What stops nuclear proliferation is the incentives for not developing nuclear weapons being greater than the incentives for doing so.

Proliferation is thus largely an issue of geopolitics, not civilian nuclear power.
Randal Leavitt said…
Interesting to learn that Dr. Caldicott thinks that nulcear weapons are significant. How obsolete. The world has moved well beyond that front. The machete, the rifle, and the land mine are far more ghastly. At present the USA and China are locked in a "hold your breath" contest, each one determined to outlast the other in the global heating challenge. The resulting baking of the planet along with the release of sulpherous gases from the heated oceans will make nuclear winter look like a skiing holiday. Yes we have problems, and Caldicott does not have any answers. Refusing to use fission will be a cultural-philosophical catastrophe equivalent in stupidity to the Easter Island humantiy extinction. Caldicott will be one of the causes.
Jim Hopf said…
It seems that the new language from NEI (Bowman, etc...) is now all the sudden focused on long-term storage, at plant sites or at central facilities, and on reprocessing. It's starting to look like all the political powers that be are turning their back on Yucca Mtn, which I view as a betrayal of the industry, and something that will have a substantial chilling effect on new plant orders.

I would like someone to explain to me what these terrible "problems" with Yucca are. The scientific studies showing acceptable long-term performance are done, DOE signed off on the repository, then the president did, and then congress did. Once the EPA promulgates its new dose standards, even the court/lawsuit phase will be essentially over. Thus, we are at the moment of victory, right? Yet I'm now being treated to stories about how Yucca "may never happen".

What the heck is going on here? Seems that some in the community are wed to the concept of a quasi-permanent govt. project. Continued political hay for politicians, and long-term job security for engineeers. Gosh, they almost "screwed up" and got the job finished (i.e., actually suceeded)!! Now, all the sudden, 2017 is an "agressive" schedule.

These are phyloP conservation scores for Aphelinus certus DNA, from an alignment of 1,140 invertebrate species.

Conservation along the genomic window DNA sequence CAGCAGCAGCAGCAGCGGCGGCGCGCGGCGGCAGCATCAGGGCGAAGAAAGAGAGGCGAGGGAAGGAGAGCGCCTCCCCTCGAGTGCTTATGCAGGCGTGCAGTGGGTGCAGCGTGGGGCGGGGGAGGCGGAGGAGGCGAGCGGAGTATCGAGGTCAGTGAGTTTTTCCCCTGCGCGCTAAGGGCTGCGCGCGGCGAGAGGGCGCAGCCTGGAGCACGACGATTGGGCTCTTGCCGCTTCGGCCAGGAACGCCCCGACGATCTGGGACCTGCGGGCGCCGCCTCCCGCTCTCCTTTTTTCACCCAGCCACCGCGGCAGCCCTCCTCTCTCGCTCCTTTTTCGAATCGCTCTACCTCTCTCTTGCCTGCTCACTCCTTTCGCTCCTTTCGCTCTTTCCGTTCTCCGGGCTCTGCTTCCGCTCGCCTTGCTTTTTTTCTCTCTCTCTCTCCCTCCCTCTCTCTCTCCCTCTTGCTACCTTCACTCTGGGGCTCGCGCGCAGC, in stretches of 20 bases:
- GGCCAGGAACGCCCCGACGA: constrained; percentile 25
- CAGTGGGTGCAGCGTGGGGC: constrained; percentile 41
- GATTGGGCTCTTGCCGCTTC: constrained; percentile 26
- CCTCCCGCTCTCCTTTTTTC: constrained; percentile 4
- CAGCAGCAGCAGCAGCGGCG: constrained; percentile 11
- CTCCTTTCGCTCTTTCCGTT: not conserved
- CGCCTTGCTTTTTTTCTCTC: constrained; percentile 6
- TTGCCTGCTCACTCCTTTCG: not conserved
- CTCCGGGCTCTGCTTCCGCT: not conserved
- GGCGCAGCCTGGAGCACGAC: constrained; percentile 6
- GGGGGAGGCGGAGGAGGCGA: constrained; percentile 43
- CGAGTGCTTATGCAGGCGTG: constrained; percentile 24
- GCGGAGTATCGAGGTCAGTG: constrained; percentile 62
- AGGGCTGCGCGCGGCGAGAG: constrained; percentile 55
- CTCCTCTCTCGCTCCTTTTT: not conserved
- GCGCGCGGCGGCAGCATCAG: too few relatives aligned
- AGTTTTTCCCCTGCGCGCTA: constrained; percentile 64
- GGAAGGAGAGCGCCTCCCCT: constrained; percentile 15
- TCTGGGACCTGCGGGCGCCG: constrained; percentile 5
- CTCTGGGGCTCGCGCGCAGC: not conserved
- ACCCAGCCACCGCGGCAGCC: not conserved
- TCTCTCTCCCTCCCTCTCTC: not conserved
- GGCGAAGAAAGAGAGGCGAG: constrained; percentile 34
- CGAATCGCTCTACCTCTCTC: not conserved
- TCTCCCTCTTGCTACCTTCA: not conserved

Please explain to me what point is served by voluntarily allowing the anti-nukes to keep their best argument, i.e., that "we still have no idea what to do with the waste". I am sooo tired of hearing it, and impatiently await the day when it's stopped. That would be a tremendous boon to selling new plants to the public.

You quoted Caldicott above making that same argument yet again!! Note that she said "disposal site". I don't think that keeping it on plant sites indefinitely, or even moving it to central storage sites, will make this argument go away.

We need a permanent solution. That is, we need to place it underground, in the mountain, even though it is likely that we will pull it back up someday to reprocess it. Perceptions are important. It would be important to the public to know that we've acceptably "disposed" of the waste in a way that no further actions are required. If we put it in the mountain, we will have this, along with the option of pulling it back out at any time. Until the waste goes underground, the waste issue will be perceived to be "unsolved".

We need to not get distracted, and take our eye off the ball at this (critical) time. We need to focus relentlessly on Yucca Mtn. Before we can move on to more aggressive projects, we have to show the public that we can successfully get something done (i.e., push at least some project to completion).
Anonymous said…
Just learned that Dr. Caldicott was going to make a speech at my universtiy (Vanderbilt). I was wondering, does she get paid for these visits, or are they only for publicity. The articles in the school newspaper said it was sponsered by several group, and was wondering if they mean financially sponsored, or just that these groups lobbied the university to let her speek there?
Anonymous said…
Jim --
Finally someone with common sense speaks up about what we are all really thinking about...
If we had removed the politicians and government workers from the equation, YM would be up and running by now.